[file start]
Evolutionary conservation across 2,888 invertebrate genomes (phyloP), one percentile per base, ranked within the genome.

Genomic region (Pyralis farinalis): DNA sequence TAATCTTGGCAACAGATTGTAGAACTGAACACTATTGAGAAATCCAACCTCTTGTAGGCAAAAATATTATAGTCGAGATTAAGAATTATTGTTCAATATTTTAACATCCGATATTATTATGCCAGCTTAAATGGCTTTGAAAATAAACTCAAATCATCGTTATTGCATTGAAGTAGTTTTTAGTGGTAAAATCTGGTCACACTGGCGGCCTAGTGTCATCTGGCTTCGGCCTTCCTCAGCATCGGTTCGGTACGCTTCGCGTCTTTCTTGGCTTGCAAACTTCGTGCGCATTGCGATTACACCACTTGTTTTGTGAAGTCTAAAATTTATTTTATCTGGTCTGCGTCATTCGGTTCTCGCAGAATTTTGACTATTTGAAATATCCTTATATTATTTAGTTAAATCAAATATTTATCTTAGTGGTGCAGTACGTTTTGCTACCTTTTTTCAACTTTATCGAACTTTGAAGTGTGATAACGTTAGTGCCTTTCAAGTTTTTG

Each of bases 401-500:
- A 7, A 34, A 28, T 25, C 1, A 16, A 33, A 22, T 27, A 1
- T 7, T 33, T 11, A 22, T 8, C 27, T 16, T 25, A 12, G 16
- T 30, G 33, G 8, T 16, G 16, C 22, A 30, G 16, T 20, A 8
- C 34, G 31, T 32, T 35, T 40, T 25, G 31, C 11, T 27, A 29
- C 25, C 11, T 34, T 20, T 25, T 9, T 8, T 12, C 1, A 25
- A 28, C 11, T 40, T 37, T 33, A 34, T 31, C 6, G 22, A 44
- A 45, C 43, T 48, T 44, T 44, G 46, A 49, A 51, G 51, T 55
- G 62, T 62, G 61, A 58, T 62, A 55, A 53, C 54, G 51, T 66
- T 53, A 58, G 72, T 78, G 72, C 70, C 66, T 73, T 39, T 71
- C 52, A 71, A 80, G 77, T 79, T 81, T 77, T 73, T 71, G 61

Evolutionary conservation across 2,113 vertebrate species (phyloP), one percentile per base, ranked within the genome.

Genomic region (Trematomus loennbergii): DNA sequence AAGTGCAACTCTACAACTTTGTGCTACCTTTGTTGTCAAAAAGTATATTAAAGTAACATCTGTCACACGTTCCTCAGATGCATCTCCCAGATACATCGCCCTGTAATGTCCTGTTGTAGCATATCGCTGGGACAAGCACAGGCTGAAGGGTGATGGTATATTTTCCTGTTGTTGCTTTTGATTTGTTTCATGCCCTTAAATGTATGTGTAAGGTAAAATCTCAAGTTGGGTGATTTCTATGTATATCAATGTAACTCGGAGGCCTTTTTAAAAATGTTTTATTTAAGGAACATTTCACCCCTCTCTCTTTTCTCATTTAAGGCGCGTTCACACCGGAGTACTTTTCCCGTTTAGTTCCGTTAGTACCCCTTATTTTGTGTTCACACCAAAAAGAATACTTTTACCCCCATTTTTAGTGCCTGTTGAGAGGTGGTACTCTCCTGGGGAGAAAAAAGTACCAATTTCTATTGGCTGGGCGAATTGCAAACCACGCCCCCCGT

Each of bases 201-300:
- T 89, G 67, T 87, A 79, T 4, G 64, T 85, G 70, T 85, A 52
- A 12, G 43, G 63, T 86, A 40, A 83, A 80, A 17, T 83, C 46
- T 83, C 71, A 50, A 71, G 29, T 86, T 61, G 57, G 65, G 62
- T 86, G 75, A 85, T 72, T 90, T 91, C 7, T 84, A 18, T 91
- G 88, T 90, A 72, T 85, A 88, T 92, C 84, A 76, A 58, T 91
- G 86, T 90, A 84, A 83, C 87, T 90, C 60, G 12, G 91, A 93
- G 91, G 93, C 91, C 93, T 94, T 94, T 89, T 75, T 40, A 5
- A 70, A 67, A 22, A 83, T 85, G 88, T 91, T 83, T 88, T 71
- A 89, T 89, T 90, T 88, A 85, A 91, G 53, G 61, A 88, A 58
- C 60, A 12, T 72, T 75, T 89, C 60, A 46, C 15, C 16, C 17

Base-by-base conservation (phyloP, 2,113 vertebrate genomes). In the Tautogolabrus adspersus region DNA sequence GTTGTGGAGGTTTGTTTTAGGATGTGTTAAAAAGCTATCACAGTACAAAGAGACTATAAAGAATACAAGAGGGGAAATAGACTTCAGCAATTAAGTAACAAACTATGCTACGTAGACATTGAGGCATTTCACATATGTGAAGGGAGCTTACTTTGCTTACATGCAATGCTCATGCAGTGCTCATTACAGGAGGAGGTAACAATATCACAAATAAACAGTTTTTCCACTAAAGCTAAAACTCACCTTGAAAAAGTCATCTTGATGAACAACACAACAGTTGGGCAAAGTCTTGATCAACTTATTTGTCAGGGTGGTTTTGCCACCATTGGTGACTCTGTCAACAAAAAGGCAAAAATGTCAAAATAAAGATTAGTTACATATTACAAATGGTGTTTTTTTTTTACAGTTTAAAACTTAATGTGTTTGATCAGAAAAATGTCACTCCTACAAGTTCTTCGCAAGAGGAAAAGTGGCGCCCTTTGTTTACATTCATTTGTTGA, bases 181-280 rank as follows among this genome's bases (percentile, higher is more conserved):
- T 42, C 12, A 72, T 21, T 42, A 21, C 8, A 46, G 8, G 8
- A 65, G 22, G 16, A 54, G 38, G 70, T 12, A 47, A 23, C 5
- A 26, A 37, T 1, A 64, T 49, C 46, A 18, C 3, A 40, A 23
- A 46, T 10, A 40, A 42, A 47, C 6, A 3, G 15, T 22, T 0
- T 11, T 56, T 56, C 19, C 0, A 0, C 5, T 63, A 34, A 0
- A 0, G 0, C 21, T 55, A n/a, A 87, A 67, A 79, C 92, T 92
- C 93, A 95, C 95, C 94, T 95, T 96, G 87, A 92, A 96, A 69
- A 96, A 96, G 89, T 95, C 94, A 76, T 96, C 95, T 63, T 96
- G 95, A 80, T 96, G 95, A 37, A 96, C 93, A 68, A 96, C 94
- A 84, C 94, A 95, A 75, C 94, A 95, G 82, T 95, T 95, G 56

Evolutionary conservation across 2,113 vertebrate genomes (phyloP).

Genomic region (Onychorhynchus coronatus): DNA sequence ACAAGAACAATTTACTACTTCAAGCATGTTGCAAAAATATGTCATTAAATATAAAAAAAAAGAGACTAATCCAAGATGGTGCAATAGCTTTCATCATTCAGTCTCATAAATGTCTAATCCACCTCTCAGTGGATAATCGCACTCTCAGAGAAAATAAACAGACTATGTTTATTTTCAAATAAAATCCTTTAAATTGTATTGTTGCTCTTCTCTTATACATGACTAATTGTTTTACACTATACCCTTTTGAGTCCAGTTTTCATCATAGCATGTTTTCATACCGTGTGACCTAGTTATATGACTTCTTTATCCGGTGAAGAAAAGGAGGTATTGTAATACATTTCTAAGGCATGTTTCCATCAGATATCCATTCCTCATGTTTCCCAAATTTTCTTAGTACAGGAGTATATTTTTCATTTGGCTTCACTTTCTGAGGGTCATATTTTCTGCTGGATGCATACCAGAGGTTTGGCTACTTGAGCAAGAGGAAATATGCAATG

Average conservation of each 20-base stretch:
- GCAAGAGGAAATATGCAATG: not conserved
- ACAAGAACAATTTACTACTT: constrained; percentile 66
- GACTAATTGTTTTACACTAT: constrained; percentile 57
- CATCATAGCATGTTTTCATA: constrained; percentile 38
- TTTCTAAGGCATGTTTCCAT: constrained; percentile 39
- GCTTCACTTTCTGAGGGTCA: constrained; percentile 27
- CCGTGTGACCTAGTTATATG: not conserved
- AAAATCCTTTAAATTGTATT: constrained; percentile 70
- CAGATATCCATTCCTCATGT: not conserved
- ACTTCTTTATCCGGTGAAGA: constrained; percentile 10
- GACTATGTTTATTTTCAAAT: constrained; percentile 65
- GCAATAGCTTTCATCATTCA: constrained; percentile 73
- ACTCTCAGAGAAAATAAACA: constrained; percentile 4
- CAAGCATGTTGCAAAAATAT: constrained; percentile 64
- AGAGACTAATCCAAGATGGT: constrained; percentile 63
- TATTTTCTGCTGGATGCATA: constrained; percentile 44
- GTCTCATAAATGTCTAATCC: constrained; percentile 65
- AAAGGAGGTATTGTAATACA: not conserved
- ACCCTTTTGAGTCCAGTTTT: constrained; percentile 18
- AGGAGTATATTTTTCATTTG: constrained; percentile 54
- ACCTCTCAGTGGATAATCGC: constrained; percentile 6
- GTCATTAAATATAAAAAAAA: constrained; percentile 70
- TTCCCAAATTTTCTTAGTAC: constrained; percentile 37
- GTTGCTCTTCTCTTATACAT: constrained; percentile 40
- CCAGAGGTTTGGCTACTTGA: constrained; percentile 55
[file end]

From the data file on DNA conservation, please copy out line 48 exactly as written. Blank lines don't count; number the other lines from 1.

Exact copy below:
- AAAATCCTTTAAATTGTATT: constrained; percentile 70